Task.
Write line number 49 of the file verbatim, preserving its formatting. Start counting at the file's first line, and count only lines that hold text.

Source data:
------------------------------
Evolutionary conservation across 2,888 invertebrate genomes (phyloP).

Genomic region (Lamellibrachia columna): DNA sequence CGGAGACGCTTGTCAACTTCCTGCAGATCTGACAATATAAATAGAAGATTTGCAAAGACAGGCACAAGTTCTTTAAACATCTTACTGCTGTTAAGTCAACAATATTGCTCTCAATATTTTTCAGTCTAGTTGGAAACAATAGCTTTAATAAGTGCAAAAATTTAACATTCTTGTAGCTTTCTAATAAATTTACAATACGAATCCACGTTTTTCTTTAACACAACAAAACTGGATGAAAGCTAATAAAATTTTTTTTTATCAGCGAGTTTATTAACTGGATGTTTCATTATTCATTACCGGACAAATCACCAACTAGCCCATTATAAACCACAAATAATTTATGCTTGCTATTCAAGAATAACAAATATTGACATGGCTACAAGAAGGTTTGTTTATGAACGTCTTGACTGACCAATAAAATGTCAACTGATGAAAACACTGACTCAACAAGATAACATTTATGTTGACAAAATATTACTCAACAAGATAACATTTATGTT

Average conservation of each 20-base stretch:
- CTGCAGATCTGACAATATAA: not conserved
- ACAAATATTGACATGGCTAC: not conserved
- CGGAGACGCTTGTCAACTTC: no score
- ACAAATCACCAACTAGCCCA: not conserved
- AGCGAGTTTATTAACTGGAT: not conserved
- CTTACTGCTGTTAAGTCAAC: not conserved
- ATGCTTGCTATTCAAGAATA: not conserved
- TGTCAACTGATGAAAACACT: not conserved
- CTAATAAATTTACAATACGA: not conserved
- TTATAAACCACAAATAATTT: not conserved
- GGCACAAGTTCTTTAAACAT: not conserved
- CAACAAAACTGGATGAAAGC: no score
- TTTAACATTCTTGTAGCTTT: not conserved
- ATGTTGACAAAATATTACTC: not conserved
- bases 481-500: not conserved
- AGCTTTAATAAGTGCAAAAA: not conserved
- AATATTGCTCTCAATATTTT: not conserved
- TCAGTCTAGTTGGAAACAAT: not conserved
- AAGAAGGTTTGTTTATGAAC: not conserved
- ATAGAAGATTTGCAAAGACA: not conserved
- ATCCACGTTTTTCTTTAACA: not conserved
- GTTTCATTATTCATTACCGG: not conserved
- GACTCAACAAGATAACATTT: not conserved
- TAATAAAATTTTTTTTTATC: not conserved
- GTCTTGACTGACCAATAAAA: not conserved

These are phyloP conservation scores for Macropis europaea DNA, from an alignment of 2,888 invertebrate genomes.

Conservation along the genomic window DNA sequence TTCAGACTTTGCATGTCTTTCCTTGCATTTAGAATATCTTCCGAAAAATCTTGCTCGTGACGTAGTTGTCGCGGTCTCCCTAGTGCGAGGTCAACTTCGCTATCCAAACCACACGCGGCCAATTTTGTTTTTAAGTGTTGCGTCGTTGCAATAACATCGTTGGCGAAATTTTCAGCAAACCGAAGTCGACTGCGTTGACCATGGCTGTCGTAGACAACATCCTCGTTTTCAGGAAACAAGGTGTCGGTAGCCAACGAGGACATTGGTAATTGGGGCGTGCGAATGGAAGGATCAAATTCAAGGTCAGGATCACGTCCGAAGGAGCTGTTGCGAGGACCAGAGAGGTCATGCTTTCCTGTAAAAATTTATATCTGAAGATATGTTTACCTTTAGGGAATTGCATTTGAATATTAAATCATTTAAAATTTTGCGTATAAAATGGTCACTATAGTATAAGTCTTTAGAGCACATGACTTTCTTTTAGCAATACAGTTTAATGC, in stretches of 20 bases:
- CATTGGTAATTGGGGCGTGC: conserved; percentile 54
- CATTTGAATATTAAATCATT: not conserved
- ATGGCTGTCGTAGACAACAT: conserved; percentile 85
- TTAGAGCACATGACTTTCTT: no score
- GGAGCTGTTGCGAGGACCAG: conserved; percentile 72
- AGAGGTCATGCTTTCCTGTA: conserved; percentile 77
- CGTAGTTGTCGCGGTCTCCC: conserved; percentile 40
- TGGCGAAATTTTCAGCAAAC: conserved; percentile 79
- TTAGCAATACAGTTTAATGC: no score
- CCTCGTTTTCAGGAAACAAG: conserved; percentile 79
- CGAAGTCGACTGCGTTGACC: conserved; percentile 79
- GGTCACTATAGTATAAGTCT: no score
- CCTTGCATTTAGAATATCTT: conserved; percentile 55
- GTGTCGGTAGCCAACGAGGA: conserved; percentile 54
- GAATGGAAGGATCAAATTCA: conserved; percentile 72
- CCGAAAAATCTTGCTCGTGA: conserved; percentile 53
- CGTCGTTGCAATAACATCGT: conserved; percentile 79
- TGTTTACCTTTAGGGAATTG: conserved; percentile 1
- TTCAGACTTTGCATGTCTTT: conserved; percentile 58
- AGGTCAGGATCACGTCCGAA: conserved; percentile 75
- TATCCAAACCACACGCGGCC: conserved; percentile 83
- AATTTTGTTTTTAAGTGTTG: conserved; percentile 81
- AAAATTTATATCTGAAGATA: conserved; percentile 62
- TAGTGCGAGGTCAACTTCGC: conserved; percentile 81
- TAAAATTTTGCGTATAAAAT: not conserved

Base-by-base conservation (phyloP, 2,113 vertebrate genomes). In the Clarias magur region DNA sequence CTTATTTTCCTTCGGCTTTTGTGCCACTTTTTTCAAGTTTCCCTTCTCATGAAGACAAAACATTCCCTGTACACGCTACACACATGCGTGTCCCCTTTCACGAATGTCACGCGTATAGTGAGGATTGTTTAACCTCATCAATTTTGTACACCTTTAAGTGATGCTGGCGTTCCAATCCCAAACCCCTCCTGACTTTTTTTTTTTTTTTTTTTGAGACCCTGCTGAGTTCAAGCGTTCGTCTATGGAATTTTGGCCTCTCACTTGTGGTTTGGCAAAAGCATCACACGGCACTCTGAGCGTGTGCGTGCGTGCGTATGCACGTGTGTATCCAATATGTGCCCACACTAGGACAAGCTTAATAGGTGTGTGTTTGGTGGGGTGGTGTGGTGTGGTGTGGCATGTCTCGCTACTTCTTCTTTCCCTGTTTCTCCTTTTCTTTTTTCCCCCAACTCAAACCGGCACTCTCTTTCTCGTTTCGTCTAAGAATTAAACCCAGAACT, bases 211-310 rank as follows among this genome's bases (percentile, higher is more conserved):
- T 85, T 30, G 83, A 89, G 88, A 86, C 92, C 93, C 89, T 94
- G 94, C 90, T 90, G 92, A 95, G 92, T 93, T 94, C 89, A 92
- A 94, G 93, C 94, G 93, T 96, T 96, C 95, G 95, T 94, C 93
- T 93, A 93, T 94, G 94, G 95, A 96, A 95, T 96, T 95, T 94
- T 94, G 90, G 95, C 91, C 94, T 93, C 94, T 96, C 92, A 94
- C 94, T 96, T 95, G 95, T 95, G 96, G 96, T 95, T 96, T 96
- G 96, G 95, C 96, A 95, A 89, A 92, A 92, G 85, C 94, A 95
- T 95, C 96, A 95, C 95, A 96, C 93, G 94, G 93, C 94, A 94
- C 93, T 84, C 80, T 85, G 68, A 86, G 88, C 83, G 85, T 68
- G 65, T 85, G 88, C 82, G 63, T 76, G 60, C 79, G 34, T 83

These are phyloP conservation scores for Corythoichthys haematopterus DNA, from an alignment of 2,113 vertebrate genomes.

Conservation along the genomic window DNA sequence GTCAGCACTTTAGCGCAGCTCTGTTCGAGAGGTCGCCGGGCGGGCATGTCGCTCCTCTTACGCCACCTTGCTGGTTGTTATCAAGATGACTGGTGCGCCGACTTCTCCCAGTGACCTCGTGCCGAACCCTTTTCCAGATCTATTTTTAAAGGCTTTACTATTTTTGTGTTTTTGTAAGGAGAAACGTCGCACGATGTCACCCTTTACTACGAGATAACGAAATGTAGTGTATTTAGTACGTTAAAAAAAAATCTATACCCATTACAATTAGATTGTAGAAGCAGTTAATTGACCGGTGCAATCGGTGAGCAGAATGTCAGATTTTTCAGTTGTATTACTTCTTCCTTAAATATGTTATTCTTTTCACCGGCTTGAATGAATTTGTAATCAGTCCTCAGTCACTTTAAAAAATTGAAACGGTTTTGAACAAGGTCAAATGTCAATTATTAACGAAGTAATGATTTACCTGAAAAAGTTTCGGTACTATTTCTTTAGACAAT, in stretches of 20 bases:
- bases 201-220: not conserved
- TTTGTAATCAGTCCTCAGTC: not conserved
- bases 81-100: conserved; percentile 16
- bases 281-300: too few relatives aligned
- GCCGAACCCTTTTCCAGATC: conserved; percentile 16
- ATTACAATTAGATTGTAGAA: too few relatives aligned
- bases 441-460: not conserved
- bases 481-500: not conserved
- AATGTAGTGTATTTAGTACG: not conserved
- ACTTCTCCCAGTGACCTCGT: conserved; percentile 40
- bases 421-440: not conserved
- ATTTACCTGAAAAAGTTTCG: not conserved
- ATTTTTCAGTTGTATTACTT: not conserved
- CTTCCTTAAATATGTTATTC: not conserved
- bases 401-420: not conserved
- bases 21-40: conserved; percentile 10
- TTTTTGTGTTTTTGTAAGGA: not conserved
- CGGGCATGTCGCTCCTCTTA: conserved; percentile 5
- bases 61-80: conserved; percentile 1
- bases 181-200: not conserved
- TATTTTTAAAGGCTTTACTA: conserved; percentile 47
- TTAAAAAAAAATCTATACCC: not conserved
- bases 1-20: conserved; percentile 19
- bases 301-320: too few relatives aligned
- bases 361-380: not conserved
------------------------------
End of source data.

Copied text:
- TTCAGACTTTGCATGTCTTT: conserved; percentile 58